Phil Waggener | Washington Business Journal

Eric Colbert oversees the staff of his architectural firm, Eric Colbert & Associates, in more than the usual sense of the word. From his office in a loft above what once was the gymnasium of a parochial girls’ school in the District, Colbert can step a few feet to a balcony and look upon his architects at work on the floor below.

“I can give speeches to them from here,” he says with a grin that suggests it rarely if ever happens.

For his staff, the former gym provides two rare amenities: a spacious work area, not only horizontally but vertically, and an abundance of natural light. Huge multipane windows on opposite sides stretch nearly to the ceiling, a full 18 feet from the floor. On one side the windows look out on the stone wall and stained-glass windows of the church next door.
It’s particularly attractive in the evening, when the lights inside the church illuminate the windows, Colbert says.
It wasn’t this way six years ago when he leased the 95-year-old building on the eastern edge of Chinatown. The previous occupant, the federal government’s General Accounting Office, had installed a suspended ceiling and chopped the area into small offices with full partitions.

Colbert decided to gut the entire space and restore its original character as much as possible. When the suspended ceiling came down, he was surprised to find the original pressed-tin ceiling in place.

It had been damaged by the installation of air-conditioning ducts, but Colbert was able to preserve the perimeter and conceal the ducts above a new section of ceiling.

He also stripped the floor of layers of asbestos tile and carpeting to reveal the original hardwood gym floor.
Colbert retained a raised stage at one end of the gym but screened off the curtain opening and added a striking piece of art from his own collection of contemporary works by local artists. The painting, by Tim Nakashima, is on sliding panels that can be pulled back to reveal another Nakashima piece.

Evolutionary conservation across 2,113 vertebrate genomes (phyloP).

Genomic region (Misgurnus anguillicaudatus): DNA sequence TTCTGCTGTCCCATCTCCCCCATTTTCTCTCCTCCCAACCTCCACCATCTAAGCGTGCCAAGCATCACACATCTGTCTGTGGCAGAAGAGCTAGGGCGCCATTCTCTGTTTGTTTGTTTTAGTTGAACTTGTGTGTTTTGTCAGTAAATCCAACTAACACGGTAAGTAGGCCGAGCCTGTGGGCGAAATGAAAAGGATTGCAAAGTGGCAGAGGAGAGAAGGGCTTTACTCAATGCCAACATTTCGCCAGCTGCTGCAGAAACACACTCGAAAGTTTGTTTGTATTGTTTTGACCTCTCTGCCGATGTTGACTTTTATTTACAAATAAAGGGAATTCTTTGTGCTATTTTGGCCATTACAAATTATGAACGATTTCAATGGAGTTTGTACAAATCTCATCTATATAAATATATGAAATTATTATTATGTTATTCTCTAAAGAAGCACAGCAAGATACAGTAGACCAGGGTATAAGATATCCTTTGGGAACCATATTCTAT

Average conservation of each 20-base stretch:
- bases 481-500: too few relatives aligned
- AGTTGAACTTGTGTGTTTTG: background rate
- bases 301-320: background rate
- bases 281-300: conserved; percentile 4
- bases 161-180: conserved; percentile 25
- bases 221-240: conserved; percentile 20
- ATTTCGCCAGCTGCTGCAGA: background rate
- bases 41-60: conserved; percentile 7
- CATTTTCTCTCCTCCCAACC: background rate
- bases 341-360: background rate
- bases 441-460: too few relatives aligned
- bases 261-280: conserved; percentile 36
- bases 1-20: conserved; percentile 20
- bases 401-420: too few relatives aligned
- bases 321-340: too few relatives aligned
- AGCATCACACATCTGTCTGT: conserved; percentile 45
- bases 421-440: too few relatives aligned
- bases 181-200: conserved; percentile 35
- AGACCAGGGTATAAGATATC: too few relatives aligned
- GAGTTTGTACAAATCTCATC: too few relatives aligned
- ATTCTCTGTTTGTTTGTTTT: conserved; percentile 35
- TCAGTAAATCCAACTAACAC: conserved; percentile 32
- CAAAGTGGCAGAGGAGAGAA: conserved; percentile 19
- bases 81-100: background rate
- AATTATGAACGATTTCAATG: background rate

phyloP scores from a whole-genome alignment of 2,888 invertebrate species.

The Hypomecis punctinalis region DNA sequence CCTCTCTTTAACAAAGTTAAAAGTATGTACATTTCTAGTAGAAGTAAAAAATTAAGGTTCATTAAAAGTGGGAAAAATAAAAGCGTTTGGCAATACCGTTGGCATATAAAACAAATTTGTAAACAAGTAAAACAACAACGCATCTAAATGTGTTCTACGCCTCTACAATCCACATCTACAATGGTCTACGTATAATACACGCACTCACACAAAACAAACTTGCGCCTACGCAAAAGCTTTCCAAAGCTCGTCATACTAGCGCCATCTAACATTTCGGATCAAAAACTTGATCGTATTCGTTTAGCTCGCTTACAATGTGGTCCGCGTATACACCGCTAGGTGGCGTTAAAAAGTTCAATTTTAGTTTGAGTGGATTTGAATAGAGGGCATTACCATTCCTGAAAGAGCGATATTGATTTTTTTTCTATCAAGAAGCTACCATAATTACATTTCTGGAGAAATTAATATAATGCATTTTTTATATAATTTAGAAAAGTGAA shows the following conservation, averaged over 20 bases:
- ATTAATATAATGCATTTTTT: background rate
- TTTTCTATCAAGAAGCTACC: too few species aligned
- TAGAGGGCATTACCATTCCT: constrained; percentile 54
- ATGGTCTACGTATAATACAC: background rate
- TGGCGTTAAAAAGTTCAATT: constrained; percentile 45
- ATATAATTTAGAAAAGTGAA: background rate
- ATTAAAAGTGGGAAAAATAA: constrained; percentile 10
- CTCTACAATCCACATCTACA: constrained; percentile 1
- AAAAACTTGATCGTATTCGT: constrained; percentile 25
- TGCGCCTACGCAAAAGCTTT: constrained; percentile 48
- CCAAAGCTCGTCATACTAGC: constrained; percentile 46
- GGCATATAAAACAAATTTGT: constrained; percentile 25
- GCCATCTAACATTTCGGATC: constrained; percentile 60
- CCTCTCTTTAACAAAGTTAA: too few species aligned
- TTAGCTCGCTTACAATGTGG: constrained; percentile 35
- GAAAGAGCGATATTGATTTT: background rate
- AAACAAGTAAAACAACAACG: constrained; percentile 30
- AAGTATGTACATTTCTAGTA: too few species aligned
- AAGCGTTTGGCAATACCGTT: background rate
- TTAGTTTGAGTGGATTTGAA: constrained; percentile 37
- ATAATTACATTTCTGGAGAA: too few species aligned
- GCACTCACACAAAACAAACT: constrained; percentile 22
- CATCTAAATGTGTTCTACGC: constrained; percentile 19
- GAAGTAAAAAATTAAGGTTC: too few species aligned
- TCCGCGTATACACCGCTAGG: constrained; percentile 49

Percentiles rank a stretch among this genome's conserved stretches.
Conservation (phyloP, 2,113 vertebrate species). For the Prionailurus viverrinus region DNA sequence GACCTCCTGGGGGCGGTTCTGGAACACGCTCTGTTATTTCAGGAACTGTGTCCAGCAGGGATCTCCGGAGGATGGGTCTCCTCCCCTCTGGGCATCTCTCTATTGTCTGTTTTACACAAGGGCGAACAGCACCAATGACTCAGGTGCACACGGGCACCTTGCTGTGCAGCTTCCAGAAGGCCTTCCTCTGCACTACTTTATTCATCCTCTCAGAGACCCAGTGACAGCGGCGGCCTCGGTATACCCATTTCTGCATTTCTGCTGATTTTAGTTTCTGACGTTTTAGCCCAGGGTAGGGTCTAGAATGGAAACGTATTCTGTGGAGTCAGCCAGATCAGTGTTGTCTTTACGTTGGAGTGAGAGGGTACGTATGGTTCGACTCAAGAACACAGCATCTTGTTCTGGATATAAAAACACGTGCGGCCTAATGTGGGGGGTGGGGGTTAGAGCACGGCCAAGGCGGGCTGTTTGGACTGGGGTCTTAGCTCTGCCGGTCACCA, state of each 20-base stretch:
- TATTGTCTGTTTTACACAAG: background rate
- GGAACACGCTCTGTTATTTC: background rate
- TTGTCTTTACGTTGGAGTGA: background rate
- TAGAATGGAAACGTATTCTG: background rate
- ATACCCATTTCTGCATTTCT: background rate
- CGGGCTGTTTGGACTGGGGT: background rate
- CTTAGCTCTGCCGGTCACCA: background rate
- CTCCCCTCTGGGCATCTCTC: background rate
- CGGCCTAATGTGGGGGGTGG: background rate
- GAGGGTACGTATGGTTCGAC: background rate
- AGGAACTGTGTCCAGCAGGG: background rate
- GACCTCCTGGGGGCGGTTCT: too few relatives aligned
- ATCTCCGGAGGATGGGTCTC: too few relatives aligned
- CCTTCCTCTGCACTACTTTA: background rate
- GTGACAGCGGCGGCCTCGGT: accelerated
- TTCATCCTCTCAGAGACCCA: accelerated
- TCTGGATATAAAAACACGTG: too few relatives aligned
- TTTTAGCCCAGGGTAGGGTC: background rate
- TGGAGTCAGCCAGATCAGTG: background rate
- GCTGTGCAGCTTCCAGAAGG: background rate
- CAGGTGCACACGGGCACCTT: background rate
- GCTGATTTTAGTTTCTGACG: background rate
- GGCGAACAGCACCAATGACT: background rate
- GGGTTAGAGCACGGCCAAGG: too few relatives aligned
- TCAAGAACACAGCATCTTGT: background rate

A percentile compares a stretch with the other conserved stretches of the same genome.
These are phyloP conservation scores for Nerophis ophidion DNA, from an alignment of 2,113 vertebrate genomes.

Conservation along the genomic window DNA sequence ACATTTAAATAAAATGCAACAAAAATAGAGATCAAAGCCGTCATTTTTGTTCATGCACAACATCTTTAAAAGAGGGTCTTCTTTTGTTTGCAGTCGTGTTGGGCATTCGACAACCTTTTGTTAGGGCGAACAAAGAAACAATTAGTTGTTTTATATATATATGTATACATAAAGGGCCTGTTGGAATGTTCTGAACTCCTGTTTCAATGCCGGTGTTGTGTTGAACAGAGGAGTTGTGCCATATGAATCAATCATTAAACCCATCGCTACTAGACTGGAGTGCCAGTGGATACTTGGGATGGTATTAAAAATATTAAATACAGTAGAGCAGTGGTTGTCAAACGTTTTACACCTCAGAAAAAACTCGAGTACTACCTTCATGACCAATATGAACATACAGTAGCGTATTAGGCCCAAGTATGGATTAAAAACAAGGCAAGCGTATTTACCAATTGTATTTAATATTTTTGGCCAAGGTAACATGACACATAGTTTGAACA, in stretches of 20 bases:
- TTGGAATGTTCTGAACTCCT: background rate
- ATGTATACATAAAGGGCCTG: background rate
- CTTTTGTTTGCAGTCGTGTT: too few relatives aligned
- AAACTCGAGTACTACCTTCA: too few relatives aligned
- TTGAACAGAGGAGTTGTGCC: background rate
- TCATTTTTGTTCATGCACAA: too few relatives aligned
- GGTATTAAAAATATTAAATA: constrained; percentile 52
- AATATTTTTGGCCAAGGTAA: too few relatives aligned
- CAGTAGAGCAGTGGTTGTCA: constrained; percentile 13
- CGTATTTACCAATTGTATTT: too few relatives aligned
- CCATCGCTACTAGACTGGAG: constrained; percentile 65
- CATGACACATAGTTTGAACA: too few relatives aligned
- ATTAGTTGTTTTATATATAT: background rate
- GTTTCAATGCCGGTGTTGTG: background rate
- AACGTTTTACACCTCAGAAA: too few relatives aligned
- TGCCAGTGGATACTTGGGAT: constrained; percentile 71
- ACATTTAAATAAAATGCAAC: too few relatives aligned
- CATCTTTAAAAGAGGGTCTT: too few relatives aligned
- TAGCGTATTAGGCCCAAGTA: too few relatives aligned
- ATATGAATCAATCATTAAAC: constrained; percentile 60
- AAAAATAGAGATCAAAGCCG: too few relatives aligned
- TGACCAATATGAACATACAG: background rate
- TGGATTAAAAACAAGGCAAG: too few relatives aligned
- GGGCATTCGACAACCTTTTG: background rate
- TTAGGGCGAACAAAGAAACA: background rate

To separate his architects’ work stations, Colbert specified shoulder-high wooden partitions with moldings and other details that emulate the original woodwork elsewhere. The tops of the partitions align with the window sills — another reference to the original structure.

“We work in teams,” Colbert says, “so it’s a good idea for our people to be able to communicate and to hear what’s going on elsewhere. When they stand up they can see the other folks, but sitting down they have privacy.”

When the work stations were designed, drafting boards and apparatus were included as a matter or course. Today, however, they are just another surface for spreading out drawings, because the firm has switched completely to computer design.
All except Colbert himself. He doesn’t even have a computer in his office.

“Isn’t that strange?” he asks. “I’m the only person here who draws by hand.”

Colbert moved his company to the building from his firm’s former quarters in an industrial building near Catholic University. The old gym’s charm was not the only thing that attracted him to the site.

The location on Fifth Street NW between G and H streets is within walking distance of the D.C. government offices where Colbert and his staff must attend frequent hearings and get approvals for their projects.

The area also has experienced a recent surge in residential construction and other development close to the building. Al-though Colbert doesn’t claim to have anticipated that activity, he is in an ideal location to capitalize on it.
“We’ve been able to do a lot of projects just a block or two from our office,” he says, “and that’s very efficient.”
One of his projects, in fact, is directly across the street: a 12-story apartment building that is expected to get under construction this summer.

The firm also has five projects under way in the Logan Circle-Dupont Circle area, plus several more in other parts of the District.

“Five or six years ago,” Colbert says, “our work was almost all renovation, but now it’s tilted more to new construction, which is a significant change. Because of the rising rents and condo prices, it has finally become financially feasible to do new residential construction in the District. This is an exciting time for us.”